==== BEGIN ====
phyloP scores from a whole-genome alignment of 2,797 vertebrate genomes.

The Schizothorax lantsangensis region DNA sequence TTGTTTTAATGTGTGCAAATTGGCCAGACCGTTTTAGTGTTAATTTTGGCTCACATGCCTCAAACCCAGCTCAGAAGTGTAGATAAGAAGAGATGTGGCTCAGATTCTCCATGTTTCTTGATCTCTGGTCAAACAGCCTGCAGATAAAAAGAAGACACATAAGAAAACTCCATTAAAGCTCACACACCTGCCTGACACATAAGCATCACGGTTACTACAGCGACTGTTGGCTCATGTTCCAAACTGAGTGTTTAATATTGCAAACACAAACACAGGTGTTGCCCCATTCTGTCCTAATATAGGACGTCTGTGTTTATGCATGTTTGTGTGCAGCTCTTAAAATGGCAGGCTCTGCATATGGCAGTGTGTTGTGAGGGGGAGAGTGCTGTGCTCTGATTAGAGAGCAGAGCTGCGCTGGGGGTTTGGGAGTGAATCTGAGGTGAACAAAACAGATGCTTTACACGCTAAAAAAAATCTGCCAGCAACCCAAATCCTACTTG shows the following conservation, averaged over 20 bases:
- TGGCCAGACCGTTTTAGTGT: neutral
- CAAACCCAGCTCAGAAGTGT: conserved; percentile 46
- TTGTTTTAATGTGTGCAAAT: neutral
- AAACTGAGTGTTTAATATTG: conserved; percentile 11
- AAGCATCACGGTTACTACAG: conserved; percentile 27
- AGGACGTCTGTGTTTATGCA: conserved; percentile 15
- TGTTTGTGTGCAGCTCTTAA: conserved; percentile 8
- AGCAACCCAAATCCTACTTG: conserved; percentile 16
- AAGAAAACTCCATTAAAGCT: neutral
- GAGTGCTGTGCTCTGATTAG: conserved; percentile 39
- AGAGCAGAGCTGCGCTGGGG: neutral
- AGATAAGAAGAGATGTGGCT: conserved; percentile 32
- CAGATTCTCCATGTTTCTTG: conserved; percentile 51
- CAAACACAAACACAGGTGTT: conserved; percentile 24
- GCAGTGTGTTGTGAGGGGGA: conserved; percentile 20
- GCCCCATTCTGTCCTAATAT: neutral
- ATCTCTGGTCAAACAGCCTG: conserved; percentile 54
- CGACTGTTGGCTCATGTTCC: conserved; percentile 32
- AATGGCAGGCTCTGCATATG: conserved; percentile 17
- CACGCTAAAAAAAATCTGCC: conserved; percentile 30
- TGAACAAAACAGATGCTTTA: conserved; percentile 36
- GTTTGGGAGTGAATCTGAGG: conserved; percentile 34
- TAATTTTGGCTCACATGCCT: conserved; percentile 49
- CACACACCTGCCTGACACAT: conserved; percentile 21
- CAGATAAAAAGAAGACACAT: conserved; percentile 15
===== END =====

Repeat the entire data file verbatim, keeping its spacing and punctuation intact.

phyloP scores from a whole-genome alignment of 2,797 vertebrate genomes.

The Schizothorax lantsangensis region DNA sequence TTGTTTTAATGTGTGCAAATTGGCCAGACCGTTTTAGTGTTAATTTTGGCTCACATGCCTCAAACCCAGCTCAGAAGTGTAGATAAGAAGAGATGTGGCTCAGATTCTCCATGTTTCTTGATCTCTGGTCAAACAGCCTGCAGATAAAAAGAAGACACATAAGAAAACTCCATTAAAGCTCACACACCTGCCTGACACATAAGCATCACGGTTACTACAGCGACTGTTGGCTCATGTTCCAAACTGAGTGTTTAATATTGCAAACACAAACACAGGTGTTGCCCCATTCTGTCCTAATATAGGACGTCTGTGTTTATGCATGTTTGTGTGCAGCTCTTAAAATGGCAGGCTCTGCATATGGCAGTGTGTTGTGAGGGGGAGAGTGCTGTGCTCTGATTAGAGAGCAGAGCTGCGCTGGGGGTTTGGGAGTGAATCTGAGGTGAACAAAACAGATGCTTTACACGCTAAAAAAAATCTGCCAGCAACCCAAATCCTACTTG shows the following conservation, averaged over 20 bases:
- TGGCCAGACCGTTTTAGTGT: neutral
- CAAACCCAGCTCAGAAGTGT: conserved; percentile 46
- TTGTTTTAATGTGTGCAAAT: neutral
- AAACTGAGTGTTTAATATTG: conserved; percentile 11
- AAGCATCACGGTTACTACAG: conserved; percentile 27
- AGGACGTCTGTGTTTATGCA: conserved; percentile 15
- TGTTTGTGTGCAGCTCTTAA: conserved; percentile 8
- AGCAACCCAAATCCTACTTG: conserved; percentile 16
- AAGAAAACTCCATTAAAGCT: neutral
- GAGTGCTGTGCTCTGATTAG: conserved; percentile 39
- AGAGCAGAGCTGCGCTGGGG: neutral
- AGATAAGAAGAGATGTGGCT: conserved; percentile 32
- CAGATTCTCCATGTTTCTTG: conserved; percentile 51
- CAAACACAAACACAGGTGTT: conserved; percentile 24
- GCAGTGTGTTGTGAGGGGGA: conserved; percentile 20
- GCCCCATTCTGTCCTAATAT: neutral
- ATCTCTGGTCAAACAGCCTG: conserved; percentile 54
- CGACTGTTGGCTCATGTTCC: conserved; percentile 32
- AATGGCAGGCTCTGCATATG: conserved; percentile 17
- CACGCTAAAAAAAATCTGCC: conserved; percentile 30
- TGAACAAAACAGATGCTTTA: conserved; percentile 36
- GTTTGGGAGTGAATCTGAGG: conserved; percentile 34
- TAATTTTGGCTCACATGCCT: conserved; percentile 49
- CACACACCTGCCTGACACAT: conserved; percentile 21
- CAGATAAAAAGAAGACACAT: conserved; percentile 15